The next morning was Quarter Fest, so we needed to eat and hit the road. We didn’t have to rise early, since our first show was Irene Sage’s tribute to Coco Robichheaux. If you know where to go in the city, eating well can done efficiently, even without a reservation. We made a bee-line to Stanley and hit just after breakfast and before the lunch rush. They don’t take reservations, but they serve the same menu until closing, so nothing was lost by going just at 11:30. We breezed to a table and I had my annual Breaux Bridge Benedict. It may be the prettiest breakfast dish on the planet, and it tastes as good as it looks. This delectable concoction is a mashup of Charlie T’s Boudin sausage, some smoked ham, served with a perfect gravy of creole hollandaise and American cheese, set within the puffiest flaky bread towers on g-d’s earth. With this feast I had my first Bloody Mary, which in the south always comes with pickled peppers and loads of spice. After we ate, we hit Irene Sage’s set right on time. It was set for 2:15 and amazingly the acts were starting on time this year. We were able to stay almost to the end before hitting MyNameIsJohnMichael who was playing at the Mint at the other end of town, where Decatur collides with the sea of sound that is Frenchman Street. Hang a right to No. Peters and there’s the Mint, with it’s lovely stages on the grass, the smaller crowds and the best views of the stage. When we got there, we managed to catch the end of Cosimo Effect a great little cajun band whose music again set my feet to tapping. I pulled into the park for an Abita Purple Haze and settled into the grass for some music. What a spectacular day that was, and we’d been in New Orleans less than 24 hours.  Life was Big Easy good.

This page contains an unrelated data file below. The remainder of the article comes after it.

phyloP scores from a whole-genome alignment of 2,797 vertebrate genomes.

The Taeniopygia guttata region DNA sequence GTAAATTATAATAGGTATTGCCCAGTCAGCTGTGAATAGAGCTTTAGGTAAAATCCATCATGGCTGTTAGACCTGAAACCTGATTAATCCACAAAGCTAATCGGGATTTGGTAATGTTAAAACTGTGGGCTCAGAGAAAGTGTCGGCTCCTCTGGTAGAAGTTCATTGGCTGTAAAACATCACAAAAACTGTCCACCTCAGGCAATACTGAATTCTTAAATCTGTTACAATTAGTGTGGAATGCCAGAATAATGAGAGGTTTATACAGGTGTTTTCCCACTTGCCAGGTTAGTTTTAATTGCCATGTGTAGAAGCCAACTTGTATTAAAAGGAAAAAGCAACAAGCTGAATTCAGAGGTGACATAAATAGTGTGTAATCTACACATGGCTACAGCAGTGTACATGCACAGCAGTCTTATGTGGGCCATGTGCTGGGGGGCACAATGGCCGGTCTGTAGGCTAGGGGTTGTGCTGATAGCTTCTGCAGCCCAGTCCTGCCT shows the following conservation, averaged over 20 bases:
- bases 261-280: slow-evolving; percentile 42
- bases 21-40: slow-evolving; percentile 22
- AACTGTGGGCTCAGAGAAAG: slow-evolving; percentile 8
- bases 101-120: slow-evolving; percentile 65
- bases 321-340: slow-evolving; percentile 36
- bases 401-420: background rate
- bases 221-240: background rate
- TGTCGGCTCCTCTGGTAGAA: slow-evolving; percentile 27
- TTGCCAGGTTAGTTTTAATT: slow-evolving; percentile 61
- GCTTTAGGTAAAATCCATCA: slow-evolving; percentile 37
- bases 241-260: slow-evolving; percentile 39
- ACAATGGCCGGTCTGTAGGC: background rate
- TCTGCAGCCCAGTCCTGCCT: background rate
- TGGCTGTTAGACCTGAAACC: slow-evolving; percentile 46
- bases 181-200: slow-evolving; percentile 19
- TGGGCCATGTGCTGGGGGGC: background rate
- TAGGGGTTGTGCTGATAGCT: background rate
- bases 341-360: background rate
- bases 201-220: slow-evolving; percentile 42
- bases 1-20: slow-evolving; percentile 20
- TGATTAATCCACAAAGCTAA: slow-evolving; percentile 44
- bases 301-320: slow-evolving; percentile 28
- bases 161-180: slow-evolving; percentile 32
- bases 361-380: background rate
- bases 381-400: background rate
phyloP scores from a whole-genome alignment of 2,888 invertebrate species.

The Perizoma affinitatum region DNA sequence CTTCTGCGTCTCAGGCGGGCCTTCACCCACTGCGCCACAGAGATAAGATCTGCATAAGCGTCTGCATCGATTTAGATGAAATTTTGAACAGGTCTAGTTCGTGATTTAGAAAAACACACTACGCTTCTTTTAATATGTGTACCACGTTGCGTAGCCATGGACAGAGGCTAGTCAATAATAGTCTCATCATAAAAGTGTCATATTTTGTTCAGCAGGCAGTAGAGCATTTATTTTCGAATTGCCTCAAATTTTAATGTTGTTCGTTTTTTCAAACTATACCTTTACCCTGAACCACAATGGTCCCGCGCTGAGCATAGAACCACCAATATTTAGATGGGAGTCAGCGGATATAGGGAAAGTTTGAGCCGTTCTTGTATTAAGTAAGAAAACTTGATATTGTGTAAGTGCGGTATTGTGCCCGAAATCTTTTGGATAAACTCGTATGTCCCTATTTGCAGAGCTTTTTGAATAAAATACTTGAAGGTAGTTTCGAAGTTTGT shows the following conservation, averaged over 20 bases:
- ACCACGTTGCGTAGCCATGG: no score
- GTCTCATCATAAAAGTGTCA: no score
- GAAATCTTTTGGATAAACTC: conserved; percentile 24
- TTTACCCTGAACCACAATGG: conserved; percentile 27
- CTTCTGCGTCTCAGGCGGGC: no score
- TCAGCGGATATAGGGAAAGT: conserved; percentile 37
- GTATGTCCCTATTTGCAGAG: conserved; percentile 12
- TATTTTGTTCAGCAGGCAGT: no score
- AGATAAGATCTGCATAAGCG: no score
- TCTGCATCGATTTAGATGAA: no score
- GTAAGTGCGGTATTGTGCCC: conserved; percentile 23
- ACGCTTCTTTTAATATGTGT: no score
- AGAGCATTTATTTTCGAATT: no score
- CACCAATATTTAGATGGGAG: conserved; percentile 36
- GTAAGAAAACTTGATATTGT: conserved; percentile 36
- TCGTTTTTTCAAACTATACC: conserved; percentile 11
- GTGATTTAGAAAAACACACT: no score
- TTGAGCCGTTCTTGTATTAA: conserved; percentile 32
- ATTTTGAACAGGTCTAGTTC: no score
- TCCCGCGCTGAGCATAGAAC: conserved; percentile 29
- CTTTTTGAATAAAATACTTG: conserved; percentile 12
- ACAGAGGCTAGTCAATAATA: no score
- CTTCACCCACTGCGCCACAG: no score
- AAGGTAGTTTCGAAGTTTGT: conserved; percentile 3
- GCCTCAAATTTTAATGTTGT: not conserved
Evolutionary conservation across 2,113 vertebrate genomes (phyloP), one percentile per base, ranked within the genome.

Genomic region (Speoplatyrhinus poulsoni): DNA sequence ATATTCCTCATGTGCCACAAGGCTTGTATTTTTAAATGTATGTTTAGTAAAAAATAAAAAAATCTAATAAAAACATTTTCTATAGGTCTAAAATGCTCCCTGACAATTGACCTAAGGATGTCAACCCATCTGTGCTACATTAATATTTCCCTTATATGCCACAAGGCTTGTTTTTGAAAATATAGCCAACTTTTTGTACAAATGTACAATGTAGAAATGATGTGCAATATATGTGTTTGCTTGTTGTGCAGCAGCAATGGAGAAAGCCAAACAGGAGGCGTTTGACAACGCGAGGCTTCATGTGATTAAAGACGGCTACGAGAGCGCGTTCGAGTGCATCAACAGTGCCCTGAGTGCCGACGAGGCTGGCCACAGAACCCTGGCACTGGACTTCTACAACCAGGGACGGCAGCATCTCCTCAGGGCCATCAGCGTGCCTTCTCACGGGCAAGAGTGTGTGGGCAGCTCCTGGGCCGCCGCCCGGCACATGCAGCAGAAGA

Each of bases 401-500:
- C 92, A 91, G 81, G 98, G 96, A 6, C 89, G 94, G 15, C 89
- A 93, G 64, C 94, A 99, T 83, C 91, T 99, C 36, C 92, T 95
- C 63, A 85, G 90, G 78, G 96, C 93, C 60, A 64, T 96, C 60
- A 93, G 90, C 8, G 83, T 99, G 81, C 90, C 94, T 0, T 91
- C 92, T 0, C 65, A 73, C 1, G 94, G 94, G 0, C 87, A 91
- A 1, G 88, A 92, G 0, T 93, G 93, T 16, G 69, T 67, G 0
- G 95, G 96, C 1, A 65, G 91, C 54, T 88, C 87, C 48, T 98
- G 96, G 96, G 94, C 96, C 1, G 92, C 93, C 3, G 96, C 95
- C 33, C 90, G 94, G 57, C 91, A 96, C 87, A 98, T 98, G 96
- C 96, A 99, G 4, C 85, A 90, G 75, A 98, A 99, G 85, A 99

Seared Foie